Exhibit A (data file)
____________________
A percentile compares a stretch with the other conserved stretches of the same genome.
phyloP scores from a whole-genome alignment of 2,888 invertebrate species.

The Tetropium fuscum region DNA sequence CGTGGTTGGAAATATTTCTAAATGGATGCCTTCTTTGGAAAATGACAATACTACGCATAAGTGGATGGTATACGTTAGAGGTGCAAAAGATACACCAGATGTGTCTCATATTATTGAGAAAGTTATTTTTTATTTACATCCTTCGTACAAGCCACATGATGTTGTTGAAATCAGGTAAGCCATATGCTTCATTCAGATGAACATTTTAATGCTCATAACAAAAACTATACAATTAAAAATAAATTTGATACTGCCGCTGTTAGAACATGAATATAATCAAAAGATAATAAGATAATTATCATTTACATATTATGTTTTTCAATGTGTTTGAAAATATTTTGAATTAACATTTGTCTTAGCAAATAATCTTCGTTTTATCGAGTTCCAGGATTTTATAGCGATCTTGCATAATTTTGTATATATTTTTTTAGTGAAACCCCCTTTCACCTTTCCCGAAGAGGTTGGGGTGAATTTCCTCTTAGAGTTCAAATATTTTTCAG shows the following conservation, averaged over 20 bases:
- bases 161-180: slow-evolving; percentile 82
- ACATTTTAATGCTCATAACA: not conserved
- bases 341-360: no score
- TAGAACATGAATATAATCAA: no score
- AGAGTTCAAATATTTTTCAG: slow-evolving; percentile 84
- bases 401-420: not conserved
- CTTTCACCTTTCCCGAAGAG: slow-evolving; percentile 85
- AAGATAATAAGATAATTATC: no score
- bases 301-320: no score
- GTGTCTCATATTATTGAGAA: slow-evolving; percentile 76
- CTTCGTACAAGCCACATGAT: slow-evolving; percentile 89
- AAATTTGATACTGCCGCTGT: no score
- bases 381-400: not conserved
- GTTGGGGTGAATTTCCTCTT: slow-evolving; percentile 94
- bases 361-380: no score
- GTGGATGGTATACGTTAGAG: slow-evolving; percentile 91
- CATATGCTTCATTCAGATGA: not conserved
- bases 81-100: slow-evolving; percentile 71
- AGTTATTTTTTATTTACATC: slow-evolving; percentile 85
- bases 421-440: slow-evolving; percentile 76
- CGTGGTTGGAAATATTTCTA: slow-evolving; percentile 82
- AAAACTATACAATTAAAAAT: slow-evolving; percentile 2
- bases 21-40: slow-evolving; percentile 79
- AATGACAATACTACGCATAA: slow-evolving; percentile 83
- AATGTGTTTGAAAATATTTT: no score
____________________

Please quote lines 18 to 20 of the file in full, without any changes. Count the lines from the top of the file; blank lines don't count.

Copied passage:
- bases 361-380: no score
- GTGGATGGTATACGTTAGAG: slow-evolving; percentile 91
- CATATGCTTCATTCAGATGA: not conserved